Despite the cartoon characters, coloring pages and Nickelodeon-esque font, it’s quickly apparent that RadZoneKids.com is not a typical website for children.
It has a word-search game with “radiation,” “diagnose” and “xray.” There’s a printable coloring page where kids can help a cartoon girl, Daisy, prepare for her MRI test by identifying the metallic jewelry she won’t be able to wear while in lying in the magnetic-resonance-imaging machine.
The website was announced Thursday by NIA Magellan, a subsidiary of Magellan Health Services Inc. of Avon. It’s available to help parents and medical providers prepare children for various diagnostic imaging tests, such as CT scans, MRI scans and X-rays.
RadZoneKids features animated characters in bright colors who undergo medical tests, narrated by a cartoon owl. The website user can click on items to take the animated characters through the process. Children get to choose their own “adventure,” meaning a CT scan or some other test.
This isn’t the first public website NIA Magellan has built to help people understand diagnostic imaging tests. In August 2011, National Imaging Associates — the previous name for NIA Magellan — launched a RadiationCalculator.com. The site allows people to compare the radiation exposure from MRIs, X-rays and CT scans to radiation in Chernobyl. For example, radiation from the Chernobyl disaster is roughly equal to 34 barium enemas or 20 chest-and-lung scans.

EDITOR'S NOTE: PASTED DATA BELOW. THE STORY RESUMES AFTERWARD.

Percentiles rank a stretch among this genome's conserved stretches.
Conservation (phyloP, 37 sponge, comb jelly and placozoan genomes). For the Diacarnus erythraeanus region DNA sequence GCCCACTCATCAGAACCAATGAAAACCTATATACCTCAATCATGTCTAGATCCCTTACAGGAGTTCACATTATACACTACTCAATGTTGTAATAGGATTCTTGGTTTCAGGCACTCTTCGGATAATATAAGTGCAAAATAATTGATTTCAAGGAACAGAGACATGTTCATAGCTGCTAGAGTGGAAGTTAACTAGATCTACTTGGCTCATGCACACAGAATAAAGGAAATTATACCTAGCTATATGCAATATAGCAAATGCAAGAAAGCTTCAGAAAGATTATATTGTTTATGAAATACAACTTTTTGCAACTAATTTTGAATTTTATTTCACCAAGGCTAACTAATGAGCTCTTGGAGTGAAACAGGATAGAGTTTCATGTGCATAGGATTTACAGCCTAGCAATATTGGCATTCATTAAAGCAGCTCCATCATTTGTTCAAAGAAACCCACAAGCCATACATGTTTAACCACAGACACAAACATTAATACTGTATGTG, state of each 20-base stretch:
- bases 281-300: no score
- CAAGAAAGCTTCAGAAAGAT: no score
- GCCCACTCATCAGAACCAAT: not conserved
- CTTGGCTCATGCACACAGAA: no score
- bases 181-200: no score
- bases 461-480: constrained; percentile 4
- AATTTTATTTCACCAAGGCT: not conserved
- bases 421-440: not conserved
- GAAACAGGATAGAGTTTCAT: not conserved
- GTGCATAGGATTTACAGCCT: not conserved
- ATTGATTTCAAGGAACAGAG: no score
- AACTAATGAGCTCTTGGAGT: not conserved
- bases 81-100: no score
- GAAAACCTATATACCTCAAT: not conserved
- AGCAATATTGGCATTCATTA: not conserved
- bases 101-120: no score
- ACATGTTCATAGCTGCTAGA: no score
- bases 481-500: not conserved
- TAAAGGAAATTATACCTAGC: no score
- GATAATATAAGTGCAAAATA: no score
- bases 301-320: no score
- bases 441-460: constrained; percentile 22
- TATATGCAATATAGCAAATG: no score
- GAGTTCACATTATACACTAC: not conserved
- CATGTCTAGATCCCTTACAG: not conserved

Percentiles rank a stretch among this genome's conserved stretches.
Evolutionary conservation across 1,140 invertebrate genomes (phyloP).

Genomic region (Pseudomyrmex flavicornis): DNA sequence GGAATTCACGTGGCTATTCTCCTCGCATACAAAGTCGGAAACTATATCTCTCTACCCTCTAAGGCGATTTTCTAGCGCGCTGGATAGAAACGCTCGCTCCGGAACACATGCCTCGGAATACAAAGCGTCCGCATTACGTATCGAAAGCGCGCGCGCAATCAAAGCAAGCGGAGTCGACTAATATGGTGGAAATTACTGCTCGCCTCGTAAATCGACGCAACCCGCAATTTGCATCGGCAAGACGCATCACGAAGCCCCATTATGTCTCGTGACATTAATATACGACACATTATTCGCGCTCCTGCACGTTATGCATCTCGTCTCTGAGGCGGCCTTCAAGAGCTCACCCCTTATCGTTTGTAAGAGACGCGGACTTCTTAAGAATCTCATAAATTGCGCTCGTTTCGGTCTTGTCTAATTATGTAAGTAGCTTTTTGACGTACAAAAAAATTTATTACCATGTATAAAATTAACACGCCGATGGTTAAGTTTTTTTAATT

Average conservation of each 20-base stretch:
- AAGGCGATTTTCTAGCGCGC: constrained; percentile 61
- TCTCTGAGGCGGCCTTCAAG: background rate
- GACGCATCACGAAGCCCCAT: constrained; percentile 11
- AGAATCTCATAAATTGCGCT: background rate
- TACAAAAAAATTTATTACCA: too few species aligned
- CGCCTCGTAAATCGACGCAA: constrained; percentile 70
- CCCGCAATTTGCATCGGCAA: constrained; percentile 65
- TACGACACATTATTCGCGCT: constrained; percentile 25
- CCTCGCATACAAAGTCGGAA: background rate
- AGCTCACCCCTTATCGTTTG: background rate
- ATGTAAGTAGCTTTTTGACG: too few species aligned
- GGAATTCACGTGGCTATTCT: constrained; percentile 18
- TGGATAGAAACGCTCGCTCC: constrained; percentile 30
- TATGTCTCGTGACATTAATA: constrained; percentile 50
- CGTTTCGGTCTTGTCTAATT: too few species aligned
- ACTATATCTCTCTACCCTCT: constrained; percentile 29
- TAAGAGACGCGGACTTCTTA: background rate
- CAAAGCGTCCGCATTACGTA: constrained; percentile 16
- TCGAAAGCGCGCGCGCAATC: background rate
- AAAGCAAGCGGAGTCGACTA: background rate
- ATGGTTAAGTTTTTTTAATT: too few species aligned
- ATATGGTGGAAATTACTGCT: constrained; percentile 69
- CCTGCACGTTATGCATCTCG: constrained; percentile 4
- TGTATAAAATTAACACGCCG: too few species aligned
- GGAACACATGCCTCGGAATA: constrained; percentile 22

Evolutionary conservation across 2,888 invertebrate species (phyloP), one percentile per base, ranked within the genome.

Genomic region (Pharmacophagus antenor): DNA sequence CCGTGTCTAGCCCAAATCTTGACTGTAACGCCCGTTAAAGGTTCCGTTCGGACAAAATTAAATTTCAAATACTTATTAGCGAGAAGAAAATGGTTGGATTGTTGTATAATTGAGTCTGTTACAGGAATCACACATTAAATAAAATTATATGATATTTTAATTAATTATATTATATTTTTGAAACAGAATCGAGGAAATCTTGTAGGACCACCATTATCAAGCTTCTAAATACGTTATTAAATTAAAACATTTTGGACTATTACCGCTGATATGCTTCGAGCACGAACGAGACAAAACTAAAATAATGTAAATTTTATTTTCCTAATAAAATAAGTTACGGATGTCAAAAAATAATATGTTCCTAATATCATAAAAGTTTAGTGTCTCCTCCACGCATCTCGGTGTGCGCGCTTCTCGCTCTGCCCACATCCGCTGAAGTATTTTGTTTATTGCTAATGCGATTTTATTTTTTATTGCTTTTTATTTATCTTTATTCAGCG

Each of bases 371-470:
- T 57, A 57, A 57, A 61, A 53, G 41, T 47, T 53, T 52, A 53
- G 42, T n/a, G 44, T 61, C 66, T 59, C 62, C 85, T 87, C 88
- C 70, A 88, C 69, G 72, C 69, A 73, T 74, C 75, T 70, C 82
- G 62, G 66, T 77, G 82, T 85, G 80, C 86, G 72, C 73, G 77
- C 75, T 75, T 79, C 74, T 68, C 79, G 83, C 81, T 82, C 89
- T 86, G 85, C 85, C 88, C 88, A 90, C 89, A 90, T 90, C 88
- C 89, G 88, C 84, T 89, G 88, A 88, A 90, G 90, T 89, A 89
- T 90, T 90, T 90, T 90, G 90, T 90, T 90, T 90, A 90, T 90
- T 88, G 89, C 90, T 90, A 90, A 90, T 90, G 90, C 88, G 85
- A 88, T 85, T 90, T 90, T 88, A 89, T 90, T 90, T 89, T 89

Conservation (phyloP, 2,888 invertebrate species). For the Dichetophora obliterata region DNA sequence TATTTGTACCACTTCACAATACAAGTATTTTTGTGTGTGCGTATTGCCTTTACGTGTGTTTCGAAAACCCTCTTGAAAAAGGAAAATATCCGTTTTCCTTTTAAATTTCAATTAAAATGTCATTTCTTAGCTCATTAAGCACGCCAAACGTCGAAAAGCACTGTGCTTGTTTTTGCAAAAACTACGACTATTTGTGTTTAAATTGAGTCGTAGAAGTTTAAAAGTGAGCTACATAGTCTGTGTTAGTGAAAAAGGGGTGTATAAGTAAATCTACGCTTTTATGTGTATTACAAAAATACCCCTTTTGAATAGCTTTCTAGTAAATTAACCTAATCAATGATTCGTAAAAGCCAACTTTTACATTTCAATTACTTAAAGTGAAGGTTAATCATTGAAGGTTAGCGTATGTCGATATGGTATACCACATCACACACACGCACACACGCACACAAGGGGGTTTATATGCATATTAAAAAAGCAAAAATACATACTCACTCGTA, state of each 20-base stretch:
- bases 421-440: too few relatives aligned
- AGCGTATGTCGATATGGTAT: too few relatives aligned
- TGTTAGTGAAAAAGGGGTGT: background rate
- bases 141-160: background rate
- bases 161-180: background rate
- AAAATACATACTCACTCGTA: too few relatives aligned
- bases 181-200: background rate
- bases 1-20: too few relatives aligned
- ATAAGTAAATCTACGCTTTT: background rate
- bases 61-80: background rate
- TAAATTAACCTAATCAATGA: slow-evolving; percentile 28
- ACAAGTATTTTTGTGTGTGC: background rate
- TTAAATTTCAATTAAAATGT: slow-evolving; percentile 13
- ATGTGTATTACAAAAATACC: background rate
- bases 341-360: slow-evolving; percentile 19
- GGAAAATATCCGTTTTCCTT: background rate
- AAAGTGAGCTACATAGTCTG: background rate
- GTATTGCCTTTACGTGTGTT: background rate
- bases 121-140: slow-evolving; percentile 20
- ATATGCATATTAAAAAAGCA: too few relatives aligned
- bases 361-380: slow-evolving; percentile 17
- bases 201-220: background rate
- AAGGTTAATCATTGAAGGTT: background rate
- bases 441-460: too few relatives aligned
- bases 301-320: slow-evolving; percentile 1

“Across the medical profession, doctors seek to minimize radiation exposure in their patients,” NIA Magellan’s chief medical officer, Michael Pentecost, said in a statement. “If we can help create a better test experience for a child, who may be scared and anxious about things they don’t understand, we can hopefully cut down on the number of repeat tests needed.”
In December 2013, the American Academy of Pediatrics reported that the likelihood of a child having an imaging test grew by 34 percent for CT scans and 84 percent for MRI scans between 2001 and 2009. During that period 214,538 imaging tests were performed on 63,116 children.
“When used appropriately, these tests can help diagnose and treat patients in a way other methods cannot,” Pentecost said in a statement. “Ensuring that children know what to expect, and parents and caregivers know what questions to ask, are critical parts of this process, and can help lead to potentially better test quality.”